However, the in-progress nature of SoGives' mental health work makes pinning down what we do mean sort of tricky. What exactly did the participants in the SoGive Delphi Process mean when they said "severe depression"? How should I, as an analyst who isn't aiming to set the moral weights but is attempting to advise people using them, interpret that? These things are currently in flux, in the sense that I'm basically in the process of making various judgement calls about them right now, which I'll describe below.

You commented:

I'm not sure 2-5 SD-years is plausible for severe depression. 3 SDs would saturate the entire scale 0-24.

It's true that the PHQ-9 score of 27 points maxes out around 2-4sd. How many SD it is exactly depends on the spread of your population of course (for example if 1sd=6.1 points then the range of a 27 point scale spans 4.42sd ), and for some population spreads it would be 3sd.

ie SoGive would thinks depression is worse than death. Maybe this isn't quite a "sanity check" but I doubt many people have that moral view.

These two things are related actually! I think the trouble is that the word "severity depression" is ambiguous as to how bad it is, so different people can mean different things by it. 

One might argue that the following was an awkward workaround which should have been done differently, but basically, to make transparent my internal thought process here (In terms of what I thought after joining sogive, starting this analysis, and encountering these weights) was the following:

-> "hm, this implies we're willing to trade averting 25 years of depression against one (mostly neonatal) death. Is this unusual?" 

-> "Maybe we are thinking about the type of severe, suicidal depression that is an extremely net negative experience, a state which is worse than death." 

-> "Every questionnaire creator seems to have recommended cut-offs for gradients of depression such as "mild" and "moderate"  (e.g. the creators of the PHQ-9 scale are recommending 20 points as the cut-off for "severe" depression) but these aren't consistent between scales and are ultimately arbitrary choices."

-> "extrapolating linearly from the time-trade-off literature people seemed to think that a year of depression breaks even with dying a year earlier around 5.5sd. Maybe less if it's not linear."

-> "But maybe it should be more because what's really happening here is that we're seeing multiple patients improve by 0.5-0.8 sd. The people surveyed in that paper think that the difference between 2sd->3sd is bigger than 1sd->2sd.  People might disagree on the correct way to sum these up." 

-> concluding with me thinking that various reasonable people might set the standard for "averting severe depression" between 2-6 sd, depending on whether they wanted ordinary severity or worse than death severity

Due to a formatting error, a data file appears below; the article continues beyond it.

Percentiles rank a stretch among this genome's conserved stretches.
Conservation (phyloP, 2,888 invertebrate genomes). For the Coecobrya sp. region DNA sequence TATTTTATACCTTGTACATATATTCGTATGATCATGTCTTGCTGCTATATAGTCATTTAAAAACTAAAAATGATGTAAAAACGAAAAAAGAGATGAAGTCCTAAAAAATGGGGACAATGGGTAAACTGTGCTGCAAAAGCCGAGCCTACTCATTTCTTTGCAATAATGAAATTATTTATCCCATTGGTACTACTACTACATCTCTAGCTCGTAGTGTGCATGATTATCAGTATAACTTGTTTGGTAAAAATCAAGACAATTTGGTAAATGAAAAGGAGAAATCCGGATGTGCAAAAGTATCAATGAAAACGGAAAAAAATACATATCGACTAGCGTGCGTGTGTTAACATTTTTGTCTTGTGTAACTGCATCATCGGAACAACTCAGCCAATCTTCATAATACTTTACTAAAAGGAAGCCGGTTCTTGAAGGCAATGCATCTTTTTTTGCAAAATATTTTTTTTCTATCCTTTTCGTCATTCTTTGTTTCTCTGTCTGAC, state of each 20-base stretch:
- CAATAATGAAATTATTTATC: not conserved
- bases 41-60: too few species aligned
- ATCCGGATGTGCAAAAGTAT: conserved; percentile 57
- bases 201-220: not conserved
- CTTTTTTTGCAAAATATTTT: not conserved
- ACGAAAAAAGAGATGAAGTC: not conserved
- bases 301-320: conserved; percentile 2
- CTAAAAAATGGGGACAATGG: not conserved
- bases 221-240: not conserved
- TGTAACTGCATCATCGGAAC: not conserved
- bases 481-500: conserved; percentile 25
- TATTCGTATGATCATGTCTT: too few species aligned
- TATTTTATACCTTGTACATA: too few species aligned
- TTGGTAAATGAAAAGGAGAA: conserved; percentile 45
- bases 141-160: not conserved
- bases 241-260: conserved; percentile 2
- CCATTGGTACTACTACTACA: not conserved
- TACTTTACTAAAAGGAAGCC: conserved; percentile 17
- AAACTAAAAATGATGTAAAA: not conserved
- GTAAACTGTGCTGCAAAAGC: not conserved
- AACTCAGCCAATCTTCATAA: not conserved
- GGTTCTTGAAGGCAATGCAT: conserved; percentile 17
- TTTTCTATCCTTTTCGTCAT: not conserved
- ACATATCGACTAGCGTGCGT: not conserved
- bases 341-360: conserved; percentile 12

So, hopefully that answers your question as to why I wrote to you that  2-5sd is reasonable for severe depression. I'm going to try to justify this further in subsequent posts. Some additional thoughts that I had were:

-> I notice that this is still weighting depression more heavily than the people surveyed in the time-trade-off, but if we set it on the higher range of 3-6sd it still feels like a morally plausible view (especially considering that some people might have assigned lower moral weight to neonates). 

-> My role is to tell people what the effect is, not to tell them what moral weights to use.  However, I'm noticing that all the wiggle room to interpret what "severe" means is on me, and I notice that I keep wanting to nudge the SD-years I accept as higher in order to make the view match what I think is morally plausible.

-> I'll just provisionally use something between 3-5 sd-years for the purpose of completing analysis, because my main aim is to figure out what therapy does in terms of sd. 

-> But I should probably publish a tool that allows people to think about moral weights in terms of standard deviation, and maybe we can survey people for moral weights again in the future in a manner that lets them talk about standard deviations rather than whatever connotations they attached to "severe depression". Then we can figure out what people really think about various grades of depression and how much income and life they're willing to trade about it.

In fact the next thing I'm scheduled to publish is a write up that talks in detail about how to translate SD into something more morally intuitive. So hopefully that will help us make some progress on the moral weights issue.

So to summarize, I think (assuming your calculations w.r.t. everyone else's weights are correct) what's going on here is that it looks like SoGive is weighing depression 4x more than everyone, but those moral weights were set in the absence of a concrete recommendations, and in the end ...and arguably this is an artifact me choosing after the fact to set a really high SD threshold for "severity" as a reaction to the weights, and what really needs to happen is that we need to go through that process I described of polling people again in a way that breaks down "severity" differently... in the final analysis, once a concrete recommendation comes out, it probably won't be that different?  (Though you've added two items, sd<->daly/wellby and cash<->sd, on my list of things to check for robustness  and if it ends up being notable I'm definitely going to flag it, so thank you for that).  I do think that this story will ultimately end with some revisiting of moral weights, how they should be set, and what they mean, and how to communicate them.